Some of the differences could result from living in a postmodern society. Casti expects that postmodernism will play a significant part in the results. However, Gillespie thinks that based on similar studies done in Australia and Northern Europe, the differences between the impact of postmodernism on young Adventists in America and in Europe will be minor. "We are impacted by postmodernism here just as well," he says.

Casti does not agree: "The U.S. is still very much more involved and sensitive to church life in general. Look at the percentage of church attendance in U.S. It is much higher than Europe. While here churches are becoming more and more empty. In the Northern countries [of Europe] the percentage of people that regularly attend church is below 10 percent."

"Churches are not perceived as a necessary part of individual life anymore," she continues.

Casti calls the situation analphabet. "Not knowing religion," she explains, "is like not knowing how to read or write. Religiously speaking, many [in Europe] don't know the grammar of religion."

One thing that we should learn from the decline of Christianity is that we must not be offering what people need in our churches. Our religion has become distant from the needs of the people and our language become trite both inside and outside our Christian churches. This goes for more than the Adventist church it is a larger problem that Christianity has to deal with. For too long Christianity has been a club with its own language and now people are searching for more than the language of Christianity but the relevance of Christianity. Too often we Christians are afraid to teach the philosophy of Christianity preferring to preach blind faith.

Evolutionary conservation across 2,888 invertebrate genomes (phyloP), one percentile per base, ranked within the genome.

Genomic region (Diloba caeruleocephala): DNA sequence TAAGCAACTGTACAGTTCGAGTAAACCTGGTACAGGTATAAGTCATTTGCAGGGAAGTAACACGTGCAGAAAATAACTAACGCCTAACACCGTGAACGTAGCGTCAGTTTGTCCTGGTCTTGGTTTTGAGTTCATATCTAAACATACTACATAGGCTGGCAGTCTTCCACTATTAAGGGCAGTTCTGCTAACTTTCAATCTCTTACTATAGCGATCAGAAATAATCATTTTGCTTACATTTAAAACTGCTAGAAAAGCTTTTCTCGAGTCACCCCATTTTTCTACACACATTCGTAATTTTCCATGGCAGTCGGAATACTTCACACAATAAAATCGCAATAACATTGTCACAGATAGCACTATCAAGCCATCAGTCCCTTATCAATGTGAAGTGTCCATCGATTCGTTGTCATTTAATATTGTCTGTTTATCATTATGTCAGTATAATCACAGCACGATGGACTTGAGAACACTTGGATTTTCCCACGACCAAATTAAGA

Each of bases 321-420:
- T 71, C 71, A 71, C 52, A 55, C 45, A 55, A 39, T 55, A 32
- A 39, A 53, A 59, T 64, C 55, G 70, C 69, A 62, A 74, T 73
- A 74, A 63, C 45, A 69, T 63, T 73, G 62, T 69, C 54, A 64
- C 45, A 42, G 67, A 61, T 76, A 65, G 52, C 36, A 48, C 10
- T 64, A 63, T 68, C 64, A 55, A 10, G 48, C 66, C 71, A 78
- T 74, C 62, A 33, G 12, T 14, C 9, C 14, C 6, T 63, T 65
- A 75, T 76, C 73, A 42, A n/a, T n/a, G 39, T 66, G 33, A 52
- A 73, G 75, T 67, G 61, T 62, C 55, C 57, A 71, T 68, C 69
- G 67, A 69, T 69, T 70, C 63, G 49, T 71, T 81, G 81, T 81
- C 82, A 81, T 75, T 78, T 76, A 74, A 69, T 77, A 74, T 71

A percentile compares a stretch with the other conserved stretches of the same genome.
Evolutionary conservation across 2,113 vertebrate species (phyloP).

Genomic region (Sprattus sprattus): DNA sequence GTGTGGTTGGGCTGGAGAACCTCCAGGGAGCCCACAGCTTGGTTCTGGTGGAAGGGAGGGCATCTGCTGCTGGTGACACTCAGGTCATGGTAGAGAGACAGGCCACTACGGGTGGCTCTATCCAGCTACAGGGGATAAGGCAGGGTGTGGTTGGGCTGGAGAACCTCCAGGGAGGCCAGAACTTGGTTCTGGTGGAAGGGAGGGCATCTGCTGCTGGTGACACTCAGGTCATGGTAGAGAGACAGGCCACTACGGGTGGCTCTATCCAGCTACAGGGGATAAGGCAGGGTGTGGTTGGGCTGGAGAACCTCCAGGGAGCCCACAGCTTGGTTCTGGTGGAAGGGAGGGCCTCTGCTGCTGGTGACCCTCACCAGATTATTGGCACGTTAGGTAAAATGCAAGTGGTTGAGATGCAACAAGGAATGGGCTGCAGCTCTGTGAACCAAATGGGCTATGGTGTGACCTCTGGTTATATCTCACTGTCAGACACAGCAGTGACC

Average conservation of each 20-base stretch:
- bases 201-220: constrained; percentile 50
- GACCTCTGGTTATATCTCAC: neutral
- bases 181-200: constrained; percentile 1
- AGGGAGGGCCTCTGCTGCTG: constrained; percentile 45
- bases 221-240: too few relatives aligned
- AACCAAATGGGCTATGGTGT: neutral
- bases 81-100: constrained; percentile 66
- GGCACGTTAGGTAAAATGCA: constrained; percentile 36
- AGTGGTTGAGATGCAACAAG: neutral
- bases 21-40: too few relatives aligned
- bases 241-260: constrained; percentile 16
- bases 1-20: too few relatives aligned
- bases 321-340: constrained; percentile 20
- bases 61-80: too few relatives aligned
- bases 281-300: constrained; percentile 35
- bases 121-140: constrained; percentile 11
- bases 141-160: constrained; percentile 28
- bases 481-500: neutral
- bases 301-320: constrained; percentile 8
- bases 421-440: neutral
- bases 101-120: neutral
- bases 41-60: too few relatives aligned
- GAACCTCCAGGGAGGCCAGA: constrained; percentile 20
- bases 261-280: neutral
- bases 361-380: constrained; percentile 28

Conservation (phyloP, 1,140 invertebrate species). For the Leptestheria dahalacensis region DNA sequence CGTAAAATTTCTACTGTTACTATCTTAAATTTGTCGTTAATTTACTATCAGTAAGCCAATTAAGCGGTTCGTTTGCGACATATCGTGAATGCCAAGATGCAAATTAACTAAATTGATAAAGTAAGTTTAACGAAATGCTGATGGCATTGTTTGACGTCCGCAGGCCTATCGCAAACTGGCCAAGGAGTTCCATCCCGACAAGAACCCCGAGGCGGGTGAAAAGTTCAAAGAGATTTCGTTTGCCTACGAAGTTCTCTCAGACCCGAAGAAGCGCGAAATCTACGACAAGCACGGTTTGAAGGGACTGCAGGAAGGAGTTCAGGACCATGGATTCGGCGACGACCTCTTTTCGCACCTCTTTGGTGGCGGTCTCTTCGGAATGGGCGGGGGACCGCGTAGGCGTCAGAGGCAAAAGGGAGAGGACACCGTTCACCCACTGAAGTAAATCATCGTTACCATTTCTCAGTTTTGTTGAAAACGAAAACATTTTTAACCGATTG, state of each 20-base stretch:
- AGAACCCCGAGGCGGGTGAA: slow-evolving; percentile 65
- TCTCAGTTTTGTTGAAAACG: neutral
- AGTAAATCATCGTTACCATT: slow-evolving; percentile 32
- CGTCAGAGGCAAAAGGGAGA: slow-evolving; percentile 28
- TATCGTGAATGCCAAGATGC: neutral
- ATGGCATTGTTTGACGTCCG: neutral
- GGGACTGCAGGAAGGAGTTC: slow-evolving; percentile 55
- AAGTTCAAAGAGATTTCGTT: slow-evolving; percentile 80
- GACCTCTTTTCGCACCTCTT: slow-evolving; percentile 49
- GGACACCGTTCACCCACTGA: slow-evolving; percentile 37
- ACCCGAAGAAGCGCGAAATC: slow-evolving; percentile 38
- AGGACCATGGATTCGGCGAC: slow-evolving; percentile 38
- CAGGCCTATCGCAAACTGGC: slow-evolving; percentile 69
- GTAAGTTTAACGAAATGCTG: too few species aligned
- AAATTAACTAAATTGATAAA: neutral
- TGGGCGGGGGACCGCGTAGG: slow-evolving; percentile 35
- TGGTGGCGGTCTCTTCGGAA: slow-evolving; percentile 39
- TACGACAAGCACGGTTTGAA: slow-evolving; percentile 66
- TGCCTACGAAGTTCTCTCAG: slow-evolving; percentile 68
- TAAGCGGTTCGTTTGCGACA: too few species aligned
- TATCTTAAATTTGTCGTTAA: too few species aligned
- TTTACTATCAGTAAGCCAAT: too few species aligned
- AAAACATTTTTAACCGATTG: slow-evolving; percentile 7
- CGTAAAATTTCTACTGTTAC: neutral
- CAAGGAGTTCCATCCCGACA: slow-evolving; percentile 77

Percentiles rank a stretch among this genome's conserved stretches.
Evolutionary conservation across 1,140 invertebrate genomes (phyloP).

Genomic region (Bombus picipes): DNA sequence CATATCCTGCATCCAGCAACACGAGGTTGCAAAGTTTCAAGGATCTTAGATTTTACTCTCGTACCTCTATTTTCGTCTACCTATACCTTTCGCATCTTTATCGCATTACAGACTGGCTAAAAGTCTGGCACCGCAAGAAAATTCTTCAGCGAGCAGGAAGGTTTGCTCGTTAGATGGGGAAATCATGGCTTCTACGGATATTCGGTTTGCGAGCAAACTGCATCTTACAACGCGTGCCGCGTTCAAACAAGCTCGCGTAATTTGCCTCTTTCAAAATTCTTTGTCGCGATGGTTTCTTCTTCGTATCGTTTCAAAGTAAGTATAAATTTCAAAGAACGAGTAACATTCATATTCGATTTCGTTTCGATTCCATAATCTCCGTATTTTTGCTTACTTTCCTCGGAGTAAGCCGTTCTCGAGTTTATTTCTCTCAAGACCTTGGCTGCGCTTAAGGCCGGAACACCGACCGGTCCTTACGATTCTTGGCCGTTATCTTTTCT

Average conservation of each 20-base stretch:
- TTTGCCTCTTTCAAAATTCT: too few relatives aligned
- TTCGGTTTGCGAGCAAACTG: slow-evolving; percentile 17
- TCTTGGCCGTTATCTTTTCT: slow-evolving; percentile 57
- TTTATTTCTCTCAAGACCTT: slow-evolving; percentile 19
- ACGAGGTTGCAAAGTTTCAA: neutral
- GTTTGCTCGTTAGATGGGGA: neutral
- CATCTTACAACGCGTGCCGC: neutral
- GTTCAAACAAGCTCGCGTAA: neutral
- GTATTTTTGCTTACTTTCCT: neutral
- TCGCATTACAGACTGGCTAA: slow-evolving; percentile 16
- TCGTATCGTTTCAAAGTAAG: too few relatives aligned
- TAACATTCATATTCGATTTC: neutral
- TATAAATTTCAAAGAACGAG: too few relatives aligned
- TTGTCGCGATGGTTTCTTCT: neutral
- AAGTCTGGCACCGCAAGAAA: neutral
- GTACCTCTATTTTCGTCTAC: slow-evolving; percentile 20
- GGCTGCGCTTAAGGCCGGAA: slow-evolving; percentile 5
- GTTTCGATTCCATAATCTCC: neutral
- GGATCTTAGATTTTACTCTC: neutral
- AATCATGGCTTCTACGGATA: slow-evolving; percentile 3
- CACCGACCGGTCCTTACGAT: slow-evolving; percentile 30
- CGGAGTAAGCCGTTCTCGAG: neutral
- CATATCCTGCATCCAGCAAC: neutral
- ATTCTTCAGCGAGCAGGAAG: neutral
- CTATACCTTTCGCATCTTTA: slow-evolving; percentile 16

When asked what she believes is responsible for declining church attendance in Europe, Casti shares one theory: "One of the weaknesses of the church is the family transmission of faith. It is not just the Adventist church but everywhere. Religion is now private. Families have not transmitted religion as connected to an institutional choice. In many cases, families delay choice of religion to when young people are big enough to make the choice themselves."

But she says religion is not completely out of the question for European Adventists today because "young people are deeply interested in spiritual things." European youth leaders are hoping that Valuegenesis research will show youth leaders how to reach young people and keep them in the church.

"There isn't just a fear of losing our young people--it's [already] happening," says Paul Tompkins, youth ministries in the Adventist church's Trans-European region.

The critical point here is transmission of our faith. But our faith is not transferred by osmosis. It requires a reasoned and appropriate application of the Christian philosophy with our lives and the lives of those around us. In the Western world our knowledge bases is becoming so large that we can’t hide in the parochial way that was practiced by through the majority of the 20th century.

Hopefully Valuegenesis studies will be aids in our knowledge base but what we need now is the freedom to experiment with new and different methods of relating to the world around us and within our own churches. Unfortunately that seems to be a stumbling block that is proving insurmountable to many churches. We are afraid of trying new things we are afraid that if we acknowledge alternative views we will be seen as compromising with the “world”. We are afraid that we can’t be progressive because we must be traditional.